Motorcycle around Nepal: Part two

My last post left me off in Pokara, which was like a beautiful resort town on the side of a lake. I spent a day there driving around to see the sights, and ended up meeting an Australian who had rented a motorbike for the day. We met up at the Gurka museum on the outskirts of town. Gurkas are Nepali’s who have joined the British Gurkah army, and they are extreme soldiers. The still carry these large curved knives around, and if they get selected, they get paid around 1000 English pounds a month, plus citizenship in England and a pension program. I met one man who had retired from the Gurkahs, but had supported almost his entire extended family through his pay check.

the bike landscape

We left the museum and found our way to some caves that were in the area. The first one had a power strip with lights running down the middle of it, but they were all broken and we used our flashlights. At the entrance, we were met by a gang of five children whose hands began to find their way into our pockets when we left the light outside and entered the darkness. The Australian quite forcefully lifted one of them into the wall with his elbow, and they stopped trying to pick pocket us, but they still begged for money. I eventually gave them a total of five rupees to get them to piss off, but they still followed us around.

We left this cave area and walked about half a kilometer to the next one, where there were supposed to be bats. Bats there were. Thousands of them. We crawled through the cave for about 45 minutes before attempting to head to a temple. We got separated in traffic and I never saw him again. I found what I thought was the road to the temple, and got lost in the back roads of Nepal. I soon gave up on finding the temple and decided to just see how far the roads would take me into the farmland. I soon had to give up because the roads deteriorated into ruddy pot holes that the Bajaj cruiser wasn’t meant to take.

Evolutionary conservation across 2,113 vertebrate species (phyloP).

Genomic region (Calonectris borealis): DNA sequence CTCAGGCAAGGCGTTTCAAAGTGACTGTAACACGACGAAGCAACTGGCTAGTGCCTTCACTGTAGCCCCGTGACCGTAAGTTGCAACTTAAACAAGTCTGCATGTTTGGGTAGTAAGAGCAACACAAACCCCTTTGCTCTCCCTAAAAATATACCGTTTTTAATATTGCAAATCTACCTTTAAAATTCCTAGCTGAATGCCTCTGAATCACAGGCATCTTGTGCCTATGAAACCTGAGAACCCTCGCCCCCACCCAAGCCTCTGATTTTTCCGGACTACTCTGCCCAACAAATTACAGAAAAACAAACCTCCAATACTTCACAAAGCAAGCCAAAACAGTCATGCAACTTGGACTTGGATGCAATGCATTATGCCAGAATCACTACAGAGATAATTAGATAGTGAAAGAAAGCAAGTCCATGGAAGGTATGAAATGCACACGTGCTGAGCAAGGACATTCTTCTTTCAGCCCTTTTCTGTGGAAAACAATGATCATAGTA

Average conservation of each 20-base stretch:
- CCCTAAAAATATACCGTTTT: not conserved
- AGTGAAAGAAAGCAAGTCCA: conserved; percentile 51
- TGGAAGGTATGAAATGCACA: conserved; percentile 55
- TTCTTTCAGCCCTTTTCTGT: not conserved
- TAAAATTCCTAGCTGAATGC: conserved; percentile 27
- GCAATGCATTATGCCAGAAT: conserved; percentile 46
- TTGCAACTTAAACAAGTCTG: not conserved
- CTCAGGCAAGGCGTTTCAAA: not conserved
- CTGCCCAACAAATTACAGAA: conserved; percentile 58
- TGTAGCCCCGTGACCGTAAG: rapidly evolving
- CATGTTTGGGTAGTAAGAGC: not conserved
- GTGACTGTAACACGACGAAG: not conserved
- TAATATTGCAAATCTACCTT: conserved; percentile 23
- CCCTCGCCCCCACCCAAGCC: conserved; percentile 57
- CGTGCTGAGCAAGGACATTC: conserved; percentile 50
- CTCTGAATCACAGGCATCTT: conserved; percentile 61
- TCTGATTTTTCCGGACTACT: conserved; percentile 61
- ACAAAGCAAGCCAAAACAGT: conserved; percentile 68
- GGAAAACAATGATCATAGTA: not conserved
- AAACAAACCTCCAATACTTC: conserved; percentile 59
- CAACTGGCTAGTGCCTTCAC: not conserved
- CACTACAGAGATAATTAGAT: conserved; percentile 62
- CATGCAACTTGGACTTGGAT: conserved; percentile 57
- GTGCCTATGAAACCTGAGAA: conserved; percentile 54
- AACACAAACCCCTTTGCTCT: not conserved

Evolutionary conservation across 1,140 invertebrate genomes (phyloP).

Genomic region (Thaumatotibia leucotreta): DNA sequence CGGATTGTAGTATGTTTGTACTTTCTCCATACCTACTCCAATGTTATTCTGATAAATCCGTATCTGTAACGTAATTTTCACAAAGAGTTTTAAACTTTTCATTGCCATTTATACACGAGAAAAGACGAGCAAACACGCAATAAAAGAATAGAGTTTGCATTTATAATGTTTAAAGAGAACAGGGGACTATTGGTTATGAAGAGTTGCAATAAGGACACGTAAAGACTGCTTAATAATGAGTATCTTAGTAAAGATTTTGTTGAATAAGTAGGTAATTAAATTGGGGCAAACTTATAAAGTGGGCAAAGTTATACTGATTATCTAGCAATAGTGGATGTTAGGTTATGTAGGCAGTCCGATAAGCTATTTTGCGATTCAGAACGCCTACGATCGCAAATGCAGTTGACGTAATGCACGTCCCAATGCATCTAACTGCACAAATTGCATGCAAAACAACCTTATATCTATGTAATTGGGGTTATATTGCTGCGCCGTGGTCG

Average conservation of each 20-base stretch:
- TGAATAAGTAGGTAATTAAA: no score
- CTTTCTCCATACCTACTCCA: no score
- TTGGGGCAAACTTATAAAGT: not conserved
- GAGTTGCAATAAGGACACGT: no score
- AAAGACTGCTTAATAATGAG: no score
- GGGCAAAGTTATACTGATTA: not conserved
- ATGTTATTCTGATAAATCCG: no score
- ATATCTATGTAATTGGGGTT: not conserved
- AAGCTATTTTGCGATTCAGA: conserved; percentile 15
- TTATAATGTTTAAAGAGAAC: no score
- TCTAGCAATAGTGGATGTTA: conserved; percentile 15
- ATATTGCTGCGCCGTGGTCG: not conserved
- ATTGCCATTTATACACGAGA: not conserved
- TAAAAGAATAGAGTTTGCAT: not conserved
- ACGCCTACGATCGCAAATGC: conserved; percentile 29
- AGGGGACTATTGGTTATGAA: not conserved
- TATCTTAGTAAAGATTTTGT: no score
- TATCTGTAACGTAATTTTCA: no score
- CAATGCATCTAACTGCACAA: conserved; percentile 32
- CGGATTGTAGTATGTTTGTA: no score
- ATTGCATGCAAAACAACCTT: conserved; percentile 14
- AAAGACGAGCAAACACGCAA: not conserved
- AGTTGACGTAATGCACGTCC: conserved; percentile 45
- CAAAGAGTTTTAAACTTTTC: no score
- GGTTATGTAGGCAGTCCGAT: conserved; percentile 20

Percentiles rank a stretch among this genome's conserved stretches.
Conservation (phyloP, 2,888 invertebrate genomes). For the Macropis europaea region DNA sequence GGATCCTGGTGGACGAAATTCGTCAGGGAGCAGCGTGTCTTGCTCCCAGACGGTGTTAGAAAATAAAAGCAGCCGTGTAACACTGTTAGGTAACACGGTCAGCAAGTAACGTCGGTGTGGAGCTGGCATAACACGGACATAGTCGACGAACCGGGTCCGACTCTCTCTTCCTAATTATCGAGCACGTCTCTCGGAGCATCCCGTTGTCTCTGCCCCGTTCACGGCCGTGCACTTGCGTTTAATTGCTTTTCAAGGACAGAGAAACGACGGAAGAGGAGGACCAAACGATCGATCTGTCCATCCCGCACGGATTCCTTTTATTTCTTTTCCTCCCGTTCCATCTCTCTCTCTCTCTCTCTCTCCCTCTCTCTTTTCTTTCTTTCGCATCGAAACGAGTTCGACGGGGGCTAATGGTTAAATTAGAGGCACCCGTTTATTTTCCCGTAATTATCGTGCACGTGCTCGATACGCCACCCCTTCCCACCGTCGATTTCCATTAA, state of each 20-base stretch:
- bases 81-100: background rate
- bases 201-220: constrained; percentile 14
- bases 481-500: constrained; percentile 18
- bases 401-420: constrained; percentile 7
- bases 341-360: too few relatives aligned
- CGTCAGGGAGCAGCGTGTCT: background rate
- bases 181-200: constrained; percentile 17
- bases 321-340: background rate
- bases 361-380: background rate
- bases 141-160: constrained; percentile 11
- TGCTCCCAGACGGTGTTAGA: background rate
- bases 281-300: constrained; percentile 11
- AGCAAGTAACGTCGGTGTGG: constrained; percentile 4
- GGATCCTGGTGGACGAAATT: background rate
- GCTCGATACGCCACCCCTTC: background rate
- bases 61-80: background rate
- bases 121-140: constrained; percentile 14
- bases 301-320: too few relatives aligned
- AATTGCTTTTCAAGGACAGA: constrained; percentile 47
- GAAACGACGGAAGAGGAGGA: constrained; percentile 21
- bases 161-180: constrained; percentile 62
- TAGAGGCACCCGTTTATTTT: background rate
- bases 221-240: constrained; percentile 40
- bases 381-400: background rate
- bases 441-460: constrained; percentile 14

light bats

I spent that night in Pokara, then said goodbye to the Germans before driving south along the most twisty road I have ever seen. I was headed to Lumbini, the birth place of Buddha. Getting there was an adventure. The road was small, and on the map looked to be a pretty direct shot all the way down. 160 km it said. In reality the road doubled back on itself, spun around the mountain and down through valleys, crossing streams on old bridges where signs read: Warning, bridge damaged. One vehicle at a time. Makes you feel safe. The views were stunning as I have never seen a region like this. The mountains come up out of nowhere, and continue to rise until you have to strain your neck to see the tops.

The most challenging aspect of this part of the trip was simply focusing on the driving. This is not the relaxing cruising that I am used to. Here, going 80km an hour is a death wish. Very often, like every 20 minutes, I would come around a curve and find that the road was gone. Just gone. Landslides happen all the time, and they just clear the road off the side of the mountain. I would slowly make my way across these slides, picking out paths worn by trucks or other bikers. The thing was, every time I came around a curve, I was just as likely to find a cow, duck, child, truck, dog or a pothole the size of a VW bus as I was to find usable road. I quickly started taking turns very slowly.

boy by lake

I finally made it to Lumbini, and for the first time in a long time, checked into a Lonely Planet recommended guest house. There were only four in this “town” of a few hundred people, and three of them are mentioned in Lonely Planet. I was stressed, worn out, but extremely happy to be there. The last part of the ride had been brilliant because the terrain transformed from the mountains to the plains. I was able to drive in one direction for hours, just looking at the animals grazing in the fields and the crops growing beside me. Lumbini is about 15 kilometers from India, and I seriously considered illegally hopping the border for a night, but was talked out of it by the off chance I wouldn’t be able to get back in due to the border patrols. The approach reminded me of the ride into Hilton Head Island, SC. It was lined with trees on both sides, and they had vines and/or moss hanging down from them.